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47 J. Conflict Resol. 3 (2003)

handle is hein.journals/jcfltr47 and id is 1 raw text is: 













Building a Science of World Politics


EMERGING METHODOLOGIES
AND   THE  STUDY OF CONFLICT



STUART A.   BREMER
Department of Political Science
Pennsylvania State University
PATRICK   M. REGAN
DAVID   H. CLARK
Department of Political Science
Binghamton University


The   contributions to this special issue provide a vehicle for moving the scientific
study of conflict and war forward. These articles reflect the results of a workshop on
Emerging  Methodologies  in the Quantitative Study of Conflict held at Binghamton
University in March  2001. The objective was to represent recent efforts to apply
emerging methodologies  to some of the more knotty empirical problems facing schol-
ars of conflict and its management. As this community develops more nuanced theo-
retical arguments, we need to be able to test our ideas empirically in ways consistent
with our theoretical specifications. The collection of articles in this issue clearly shows
that the scientific study of world politics has reached a high degree of methodological
maturity. They reveal not only the achievement of a high level of sophistication but
also an ability to adopt and adapt methods designed to deal with research problems
unique to world politics.
   Some  of our recent advancements involve more refined arguments to account for the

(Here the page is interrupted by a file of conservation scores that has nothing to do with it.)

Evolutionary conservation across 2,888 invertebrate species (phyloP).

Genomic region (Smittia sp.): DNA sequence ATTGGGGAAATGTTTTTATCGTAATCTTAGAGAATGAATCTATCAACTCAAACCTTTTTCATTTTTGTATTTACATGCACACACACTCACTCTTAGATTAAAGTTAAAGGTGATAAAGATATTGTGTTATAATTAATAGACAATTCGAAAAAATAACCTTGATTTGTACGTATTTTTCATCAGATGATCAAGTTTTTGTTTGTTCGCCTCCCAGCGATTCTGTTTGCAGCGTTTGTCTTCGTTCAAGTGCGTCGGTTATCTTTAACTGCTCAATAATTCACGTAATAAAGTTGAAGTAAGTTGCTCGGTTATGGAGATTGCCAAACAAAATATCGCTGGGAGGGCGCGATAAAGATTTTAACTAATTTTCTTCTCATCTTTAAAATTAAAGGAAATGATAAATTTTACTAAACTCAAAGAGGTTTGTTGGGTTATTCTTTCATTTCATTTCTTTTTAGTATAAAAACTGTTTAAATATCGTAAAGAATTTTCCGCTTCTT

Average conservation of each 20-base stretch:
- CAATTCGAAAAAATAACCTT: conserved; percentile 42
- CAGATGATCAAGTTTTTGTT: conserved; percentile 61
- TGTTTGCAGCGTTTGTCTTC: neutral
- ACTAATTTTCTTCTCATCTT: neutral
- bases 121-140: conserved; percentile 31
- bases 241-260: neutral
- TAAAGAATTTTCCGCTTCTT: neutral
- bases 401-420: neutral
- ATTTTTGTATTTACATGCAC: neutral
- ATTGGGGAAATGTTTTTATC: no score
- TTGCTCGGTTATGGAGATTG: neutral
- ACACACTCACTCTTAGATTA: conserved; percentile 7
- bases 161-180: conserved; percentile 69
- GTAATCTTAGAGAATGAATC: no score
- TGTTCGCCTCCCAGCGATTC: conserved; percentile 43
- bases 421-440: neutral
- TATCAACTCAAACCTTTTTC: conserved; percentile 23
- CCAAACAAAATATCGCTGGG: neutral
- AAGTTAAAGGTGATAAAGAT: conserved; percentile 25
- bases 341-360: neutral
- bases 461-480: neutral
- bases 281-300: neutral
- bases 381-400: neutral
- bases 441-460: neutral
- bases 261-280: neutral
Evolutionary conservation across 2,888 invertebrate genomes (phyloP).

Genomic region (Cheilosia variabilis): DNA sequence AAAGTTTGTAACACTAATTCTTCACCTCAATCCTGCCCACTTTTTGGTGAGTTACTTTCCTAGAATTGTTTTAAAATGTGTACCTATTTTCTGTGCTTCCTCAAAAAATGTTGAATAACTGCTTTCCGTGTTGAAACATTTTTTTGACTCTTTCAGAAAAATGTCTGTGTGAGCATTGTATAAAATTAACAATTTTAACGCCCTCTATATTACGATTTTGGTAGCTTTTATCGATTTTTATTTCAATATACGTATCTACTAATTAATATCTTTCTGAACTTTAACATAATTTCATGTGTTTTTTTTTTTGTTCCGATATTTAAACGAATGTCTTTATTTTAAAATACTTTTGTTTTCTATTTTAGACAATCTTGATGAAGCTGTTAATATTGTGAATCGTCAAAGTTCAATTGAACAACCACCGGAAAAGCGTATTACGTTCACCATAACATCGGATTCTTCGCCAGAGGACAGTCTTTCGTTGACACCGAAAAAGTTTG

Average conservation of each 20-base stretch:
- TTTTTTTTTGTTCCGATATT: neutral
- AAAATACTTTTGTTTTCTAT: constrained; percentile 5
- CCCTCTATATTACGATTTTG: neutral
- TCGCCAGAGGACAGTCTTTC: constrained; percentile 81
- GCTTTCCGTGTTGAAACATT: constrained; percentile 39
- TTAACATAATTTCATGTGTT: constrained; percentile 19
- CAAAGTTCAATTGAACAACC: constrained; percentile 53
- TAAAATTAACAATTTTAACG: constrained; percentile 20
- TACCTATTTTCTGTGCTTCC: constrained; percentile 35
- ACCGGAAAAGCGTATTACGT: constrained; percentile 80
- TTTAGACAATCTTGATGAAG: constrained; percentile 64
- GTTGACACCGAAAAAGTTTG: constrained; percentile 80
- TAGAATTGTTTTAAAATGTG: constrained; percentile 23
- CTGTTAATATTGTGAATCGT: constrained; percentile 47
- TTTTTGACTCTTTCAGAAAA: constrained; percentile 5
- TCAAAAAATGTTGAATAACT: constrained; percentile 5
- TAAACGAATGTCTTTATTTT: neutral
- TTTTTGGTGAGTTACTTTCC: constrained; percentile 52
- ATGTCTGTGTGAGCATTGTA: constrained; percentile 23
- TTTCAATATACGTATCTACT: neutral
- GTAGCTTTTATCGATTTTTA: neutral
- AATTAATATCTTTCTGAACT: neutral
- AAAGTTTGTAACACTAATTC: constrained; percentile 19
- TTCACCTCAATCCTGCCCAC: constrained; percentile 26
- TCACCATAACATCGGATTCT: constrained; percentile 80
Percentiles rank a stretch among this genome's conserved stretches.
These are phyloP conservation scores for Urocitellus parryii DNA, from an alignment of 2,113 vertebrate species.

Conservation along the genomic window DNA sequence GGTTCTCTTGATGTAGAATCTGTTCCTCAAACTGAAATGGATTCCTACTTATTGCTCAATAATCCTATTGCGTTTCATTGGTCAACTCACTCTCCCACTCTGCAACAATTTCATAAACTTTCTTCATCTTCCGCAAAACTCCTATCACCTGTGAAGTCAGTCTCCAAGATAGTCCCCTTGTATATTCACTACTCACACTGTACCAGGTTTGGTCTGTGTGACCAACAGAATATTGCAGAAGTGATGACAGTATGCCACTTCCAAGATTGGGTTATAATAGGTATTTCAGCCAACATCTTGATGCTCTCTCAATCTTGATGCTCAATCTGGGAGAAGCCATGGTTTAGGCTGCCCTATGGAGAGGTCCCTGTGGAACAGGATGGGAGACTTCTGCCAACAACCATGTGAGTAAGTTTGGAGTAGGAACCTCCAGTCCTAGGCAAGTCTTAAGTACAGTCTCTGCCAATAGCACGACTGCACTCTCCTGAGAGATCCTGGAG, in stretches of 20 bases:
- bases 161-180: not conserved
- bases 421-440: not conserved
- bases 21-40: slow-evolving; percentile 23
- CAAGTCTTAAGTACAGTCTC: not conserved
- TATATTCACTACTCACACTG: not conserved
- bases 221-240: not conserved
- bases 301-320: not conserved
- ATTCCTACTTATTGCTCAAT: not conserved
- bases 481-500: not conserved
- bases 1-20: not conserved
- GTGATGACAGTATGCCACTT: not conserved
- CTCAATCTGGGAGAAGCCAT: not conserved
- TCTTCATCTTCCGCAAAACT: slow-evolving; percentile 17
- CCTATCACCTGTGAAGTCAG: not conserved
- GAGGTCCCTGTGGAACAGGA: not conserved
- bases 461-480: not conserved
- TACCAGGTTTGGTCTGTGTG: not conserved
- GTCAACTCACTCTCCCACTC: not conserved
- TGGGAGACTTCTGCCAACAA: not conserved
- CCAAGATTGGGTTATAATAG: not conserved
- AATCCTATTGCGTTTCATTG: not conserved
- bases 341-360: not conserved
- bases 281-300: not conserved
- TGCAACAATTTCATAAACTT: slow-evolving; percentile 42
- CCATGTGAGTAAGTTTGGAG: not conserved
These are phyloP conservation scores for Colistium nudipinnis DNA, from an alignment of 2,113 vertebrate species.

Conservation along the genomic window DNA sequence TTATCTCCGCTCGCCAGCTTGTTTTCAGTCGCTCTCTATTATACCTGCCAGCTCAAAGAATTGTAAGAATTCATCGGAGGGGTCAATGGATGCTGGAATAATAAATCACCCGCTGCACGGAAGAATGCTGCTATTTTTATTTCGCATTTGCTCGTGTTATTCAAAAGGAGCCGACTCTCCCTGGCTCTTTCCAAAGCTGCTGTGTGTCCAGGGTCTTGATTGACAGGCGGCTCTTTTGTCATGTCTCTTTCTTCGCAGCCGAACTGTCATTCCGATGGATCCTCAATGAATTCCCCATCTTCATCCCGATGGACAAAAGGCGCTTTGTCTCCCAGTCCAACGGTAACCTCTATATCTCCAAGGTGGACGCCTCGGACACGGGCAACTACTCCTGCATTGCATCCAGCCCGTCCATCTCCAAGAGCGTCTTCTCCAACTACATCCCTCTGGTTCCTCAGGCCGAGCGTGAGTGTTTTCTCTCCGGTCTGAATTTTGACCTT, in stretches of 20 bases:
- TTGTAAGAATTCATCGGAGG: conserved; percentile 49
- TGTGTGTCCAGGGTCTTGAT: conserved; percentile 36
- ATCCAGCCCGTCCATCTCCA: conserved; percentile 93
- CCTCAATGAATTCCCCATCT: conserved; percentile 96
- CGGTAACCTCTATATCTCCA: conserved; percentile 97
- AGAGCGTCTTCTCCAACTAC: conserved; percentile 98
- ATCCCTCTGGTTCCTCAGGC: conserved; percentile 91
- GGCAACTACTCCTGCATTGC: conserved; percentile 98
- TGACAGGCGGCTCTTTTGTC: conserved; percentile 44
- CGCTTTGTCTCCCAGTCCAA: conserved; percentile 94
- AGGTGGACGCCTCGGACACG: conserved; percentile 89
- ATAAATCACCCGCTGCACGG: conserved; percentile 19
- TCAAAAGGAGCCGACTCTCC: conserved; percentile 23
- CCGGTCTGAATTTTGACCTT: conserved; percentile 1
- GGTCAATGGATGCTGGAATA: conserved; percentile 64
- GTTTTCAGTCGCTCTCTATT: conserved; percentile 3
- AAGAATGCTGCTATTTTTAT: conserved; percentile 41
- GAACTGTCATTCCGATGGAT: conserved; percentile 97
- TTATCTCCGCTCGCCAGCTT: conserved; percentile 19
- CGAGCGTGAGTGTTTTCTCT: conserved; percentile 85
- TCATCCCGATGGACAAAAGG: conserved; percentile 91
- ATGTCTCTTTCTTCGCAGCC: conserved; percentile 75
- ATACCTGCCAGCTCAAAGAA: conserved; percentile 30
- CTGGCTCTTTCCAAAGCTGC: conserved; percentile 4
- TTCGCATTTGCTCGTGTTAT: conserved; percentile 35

processes that lead states into militarized conflict, driven in part-but not exclusively-
by understanding the effects of processes that operate at different levels of analysis.
The dyad and/or the event, for example, pose methodological issues regarding strate-
gic choice, opportunity, and the stationarity of time-series data. Furthermore, the
entire notion of how we can best test our models, or hypotheses derived from them, has
important methodological implications. That is, competing model testing has devel-
oped as a viable alternative to testing the null hypothesis (see Bennett 1997) and pur-
ports to be an important approach to addressing some of the contemporary debates in



   AUTHORS'NOTE:  Our thanks to Bruce Russett and Glenn Palmer for their comments and to the partic-
ipants at the Workshop on Emerging Methodologies in the Quantitative Study of Conflict, Binghamton Uni-
versity, March 2001.
JOURNAL OF CONFLICT RESOLUTION, Vol. 47 No. 1, February 2003 3-12
DOI: 10.1177/0022002702239508
0 2003 Sage Publications
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